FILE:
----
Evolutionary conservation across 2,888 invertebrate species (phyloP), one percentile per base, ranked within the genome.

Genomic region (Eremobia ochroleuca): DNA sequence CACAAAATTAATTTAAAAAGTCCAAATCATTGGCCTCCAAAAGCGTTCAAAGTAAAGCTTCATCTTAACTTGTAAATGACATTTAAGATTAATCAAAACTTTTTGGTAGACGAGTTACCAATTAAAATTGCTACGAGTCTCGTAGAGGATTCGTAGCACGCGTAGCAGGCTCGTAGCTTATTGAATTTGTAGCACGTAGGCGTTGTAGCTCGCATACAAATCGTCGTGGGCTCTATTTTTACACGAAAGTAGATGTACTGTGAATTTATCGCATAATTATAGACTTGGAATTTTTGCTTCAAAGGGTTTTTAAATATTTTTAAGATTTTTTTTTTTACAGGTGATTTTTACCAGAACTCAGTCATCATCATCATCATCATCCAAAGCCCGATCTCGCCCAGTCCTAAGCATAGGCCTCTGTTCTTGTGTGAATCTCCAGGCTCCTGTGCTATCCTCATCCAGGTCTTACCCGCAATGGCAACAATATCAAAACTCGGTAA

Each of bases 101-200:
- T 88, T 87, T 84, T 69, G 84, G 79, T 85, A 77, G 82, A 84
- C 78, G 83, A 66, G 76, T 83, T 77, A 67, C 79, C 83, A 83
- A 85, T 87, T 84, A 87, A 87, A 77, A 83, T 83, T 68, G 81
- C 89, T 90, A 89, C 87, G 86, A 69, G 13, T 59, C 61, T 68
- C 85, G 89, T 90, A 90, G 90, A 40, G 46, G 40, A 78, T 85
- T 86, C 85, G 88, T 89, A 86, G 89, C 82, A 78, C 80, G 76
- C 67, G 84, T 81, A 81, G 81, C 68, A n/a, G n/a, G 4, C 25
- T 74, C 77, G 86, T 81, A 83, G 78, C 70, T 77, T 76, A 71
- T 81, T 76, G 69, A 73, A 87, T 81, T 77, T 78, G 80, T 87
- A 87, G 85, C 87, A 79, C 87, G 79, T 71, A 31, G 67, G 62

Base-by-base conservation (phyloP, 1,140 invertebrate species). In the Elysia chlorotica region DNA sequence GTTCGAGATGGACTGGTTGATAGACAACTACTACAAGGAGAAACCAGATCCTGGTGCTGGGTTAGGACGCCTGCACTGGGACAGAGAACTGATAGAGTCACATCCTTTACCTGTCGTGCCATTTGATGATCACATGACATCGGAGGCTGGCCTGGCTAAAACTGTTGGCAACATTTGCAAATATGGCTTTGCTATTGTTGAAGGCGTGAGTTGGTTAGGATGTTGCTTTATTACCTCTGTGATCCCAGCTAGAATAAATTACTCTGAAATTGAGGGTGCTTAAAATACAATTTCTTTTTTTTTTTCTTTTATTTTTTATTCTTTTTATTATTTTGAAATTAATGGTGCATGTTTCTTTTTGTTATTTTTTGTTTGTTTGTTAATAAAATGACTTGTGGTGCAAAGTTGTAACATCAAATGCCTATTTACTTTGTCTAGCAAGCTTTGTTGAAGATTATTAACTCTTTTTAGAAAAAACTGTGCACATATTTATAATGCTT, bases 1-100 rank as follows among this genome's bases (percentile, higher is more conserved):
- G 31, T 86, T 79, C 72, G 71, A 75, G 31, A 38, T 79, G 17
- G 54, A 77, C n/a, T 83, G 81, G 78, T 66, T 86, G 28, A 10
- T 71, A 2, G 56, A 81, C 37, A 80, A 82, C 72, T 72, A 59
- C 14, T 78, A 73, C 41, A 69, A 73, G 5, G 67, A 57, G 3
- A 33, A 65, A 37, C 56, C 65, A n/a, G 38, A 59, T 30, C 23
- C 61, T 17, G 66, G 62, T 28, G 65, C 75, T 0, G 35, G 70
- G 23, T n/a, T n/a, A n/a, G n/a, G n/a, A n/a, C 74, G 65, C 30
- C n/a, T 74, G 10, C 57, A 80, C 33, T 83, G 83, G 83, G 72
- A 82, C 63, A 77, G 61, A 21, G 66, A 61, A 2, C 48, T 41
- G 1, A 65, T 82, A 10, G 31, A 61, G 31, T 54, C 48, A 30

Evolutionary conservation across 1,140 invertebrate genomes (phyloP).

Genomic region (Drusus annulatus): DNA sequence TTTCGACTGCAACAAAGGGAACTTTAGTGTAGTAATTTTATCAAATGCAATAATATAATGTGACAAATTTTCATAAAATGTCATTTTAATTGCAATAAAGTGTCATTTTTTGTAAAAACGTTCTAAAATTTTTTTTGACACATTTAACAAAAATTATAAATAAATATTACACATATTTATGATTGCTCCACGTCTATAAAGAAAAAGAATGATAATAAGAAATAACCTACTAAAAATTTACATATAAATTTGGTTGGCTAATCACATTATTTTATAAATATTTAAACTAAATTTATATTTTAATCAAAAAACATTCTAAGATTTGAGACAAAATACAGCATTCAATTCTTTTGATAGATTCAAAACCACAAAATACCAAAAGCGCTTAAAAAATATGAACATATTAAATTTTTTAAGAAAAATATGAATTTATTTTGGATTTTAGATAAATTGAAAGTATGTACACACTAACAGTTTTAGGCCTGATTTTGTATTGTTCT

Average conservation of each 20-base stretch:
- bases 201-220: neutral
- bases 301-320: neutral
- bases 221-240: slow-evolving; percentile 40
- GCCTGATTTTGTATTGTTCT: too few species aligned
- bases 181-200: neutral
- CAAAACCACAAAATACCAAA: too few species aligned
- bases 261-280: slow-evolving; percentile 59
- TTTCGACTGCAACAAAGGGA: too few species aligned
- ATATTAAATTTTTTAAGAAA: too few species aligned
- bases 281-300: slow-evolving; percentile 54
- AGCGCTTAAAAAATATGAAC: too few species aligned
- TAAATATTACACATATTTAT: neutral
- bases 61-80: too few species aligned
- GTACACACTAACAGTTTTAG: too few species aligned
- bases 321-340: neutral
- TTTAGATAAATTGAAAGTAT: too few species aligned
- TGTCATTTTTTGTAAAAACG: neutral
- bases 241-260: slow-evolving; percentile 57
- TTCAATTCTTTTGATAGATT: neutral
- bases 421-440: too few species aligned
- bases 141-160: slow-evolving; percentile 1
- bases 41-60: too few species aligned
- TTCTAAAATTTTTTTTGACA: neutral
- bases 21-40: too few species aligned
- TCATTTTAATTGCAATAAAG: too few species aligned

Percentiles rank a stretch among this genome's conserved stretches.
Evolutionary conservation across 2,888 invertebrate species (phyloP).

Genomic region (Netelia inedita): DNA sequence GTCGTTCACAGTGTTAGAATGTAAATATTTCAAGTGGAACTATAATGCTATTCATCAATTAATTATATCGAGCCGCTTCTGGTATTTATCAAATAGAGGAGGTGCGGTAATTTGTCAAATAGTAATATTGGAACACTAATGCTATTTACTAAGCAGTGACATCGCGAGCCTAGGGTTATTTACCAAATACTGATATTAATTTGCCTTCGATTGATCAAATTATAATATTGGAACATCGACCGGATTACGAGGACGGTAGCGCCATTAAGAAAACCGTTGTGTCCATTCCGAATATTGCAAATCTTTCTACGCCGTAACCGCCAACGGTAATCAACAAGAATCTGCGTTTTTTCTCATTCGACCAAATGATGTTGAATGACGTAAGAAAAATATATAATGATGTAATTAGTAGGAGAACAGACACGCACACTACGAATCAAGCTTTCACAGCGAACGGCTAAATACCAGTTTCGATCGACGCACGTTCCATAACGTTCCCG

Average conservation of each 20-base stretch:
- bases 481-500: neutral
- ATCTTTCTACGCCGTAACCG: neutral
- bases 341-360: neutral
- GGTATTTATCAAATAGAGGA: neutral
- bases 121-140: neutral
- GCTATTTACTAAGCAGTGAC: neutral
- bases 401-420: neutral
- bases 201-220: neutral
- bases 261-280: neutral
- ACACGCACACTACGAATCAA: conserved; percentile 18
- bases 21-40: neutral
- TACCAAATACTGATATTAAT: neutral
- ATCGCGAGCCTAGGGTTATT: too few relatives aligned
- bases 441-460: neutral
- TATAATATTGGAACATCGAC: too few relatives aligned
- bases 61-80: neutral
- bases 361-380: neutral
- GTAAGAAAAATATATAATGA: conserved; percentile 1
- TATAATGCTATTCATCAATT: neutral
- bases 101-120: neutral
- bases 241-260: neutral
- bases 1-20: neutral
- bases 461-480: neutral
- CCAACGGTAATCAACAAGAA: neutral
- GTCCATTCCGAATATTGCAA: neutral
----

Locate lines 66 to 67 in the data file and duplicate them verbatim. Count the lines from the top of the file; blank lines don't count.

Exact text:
- ACACGCACACTACGAATCAA: conserved; percentile 18
- bases 21-40: neutral